Starphire Glass

I recently finished a bathroom project which I’ve referred to as “(bath)room with a view.” I’m hoping to get pictures of the finished project soon but in the meantime I wanted to share some insight on glass options that we decided on during the design process. In designing and specifying the frameless shower enclosure, I informed my client that he had an option between “starphire” and regular glass. Starphire glass is a lead free, low iron product that although not clear enough to be called “crystal” is much less green than regular glass. This clarity comes at a premium but for some like my client who have already invested in gorgeous marble for the shower walls, it’s worth it. See the difference for yourself below (photos courtesy of google).

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Daisy, one of my client’s dogs clearly prefers the starphire. She’s pictured here with the starphire that’s just been installed, (the duct tape is temporary!). Another option to consider is the “clamps” as shown here vs. channels to hold the glass in place. I feel that the clamps help with the “frameless look” so I prefer them.

daisyWe choose a shower door pull with a very square look to coordinate with the rest of our “Italian modern” aesthetic including square style hardware from Top Knobs (shown below). The shower door handle is combined with a towel bar since this bath is mostly windows with little wall space for towel bars.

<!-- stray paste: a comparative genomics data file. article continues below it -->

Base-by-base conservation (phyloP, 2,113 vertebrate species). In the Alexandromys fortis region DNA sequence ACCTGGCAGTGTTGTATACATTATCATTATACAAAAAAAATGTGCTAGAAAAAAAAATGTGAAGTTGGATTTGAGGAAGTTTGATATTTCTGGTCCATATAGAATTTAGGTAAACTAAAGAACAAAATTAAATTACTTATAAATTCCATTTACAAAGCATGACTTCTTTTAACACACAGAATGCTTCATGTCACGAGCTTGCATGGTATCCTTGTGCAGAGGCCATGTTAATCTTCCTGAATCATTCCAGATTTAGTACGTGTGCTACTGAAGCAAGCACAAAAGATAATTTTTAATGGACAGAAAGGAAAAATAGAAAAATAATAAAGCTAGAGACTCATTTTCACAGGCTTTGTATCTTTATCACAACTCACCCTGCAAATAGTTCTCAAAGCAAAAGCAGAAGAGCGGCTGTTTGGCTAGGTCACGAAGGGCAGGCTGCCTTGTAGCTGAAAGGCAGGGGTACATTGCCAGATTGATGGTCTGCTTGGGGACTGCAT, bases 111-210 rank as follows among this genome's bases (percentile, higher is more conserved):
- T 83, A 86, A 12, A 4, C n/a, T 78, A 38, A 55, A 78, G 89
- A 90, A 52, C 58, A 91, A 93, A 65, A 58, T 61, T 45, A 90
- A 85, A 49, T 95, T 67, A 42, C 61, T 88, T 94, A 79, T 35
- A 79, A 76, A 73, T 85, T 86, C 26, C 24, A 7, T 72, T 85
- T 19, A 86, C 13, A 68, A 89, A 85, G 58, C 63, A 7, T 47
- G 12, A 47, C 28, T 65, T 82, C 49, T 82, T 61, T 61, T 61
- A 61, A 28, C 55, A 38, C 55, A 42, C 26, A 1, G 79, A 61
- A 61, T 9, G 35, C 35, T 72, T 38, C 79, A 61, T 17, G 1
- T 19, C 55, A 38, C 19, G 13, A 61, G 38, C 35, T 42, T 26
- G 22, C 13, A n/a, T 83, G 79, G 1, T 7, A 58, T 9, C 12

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What would you choose? Do you think it’s worth paying extra for the starphire?

Legends 2013

One of the perks of working on La Cienega is that I am able to partake in the annual Legends of La Cienega design event. This is the fifth year and I’ve been lucky enough to attend every year so far. “LCDQ,” which stands for the “La Cienega Design Quarter” is a group of interior design showrooms on La Cienega Blvd. and Melrose Avenue in West Hollywood that make up a unique design district that Hollywood Sierra Kitchens is a part of. My uncle Gerry, who is one of the owners is also one of the board members for LCDQ that helps to plan and put on the event every year.

This year’s theme was “Time Capsule: The Past, Present and Future of Design.” Here were my favorite windows this year in no particular order;

Working with Andrea Michaelson on a Kitchen in a historic LA home, I know first hand her attention to detail and her devotion to her projects. Her window at Marge Carson is no exception, she found antique pieces and styled them to look as though they were coming out of crates which is about as literal a time capsule as you can get. The chair in particular was so destroyed and ancient looking that it really gave you the feeling that you were there as something old and special was being discovered.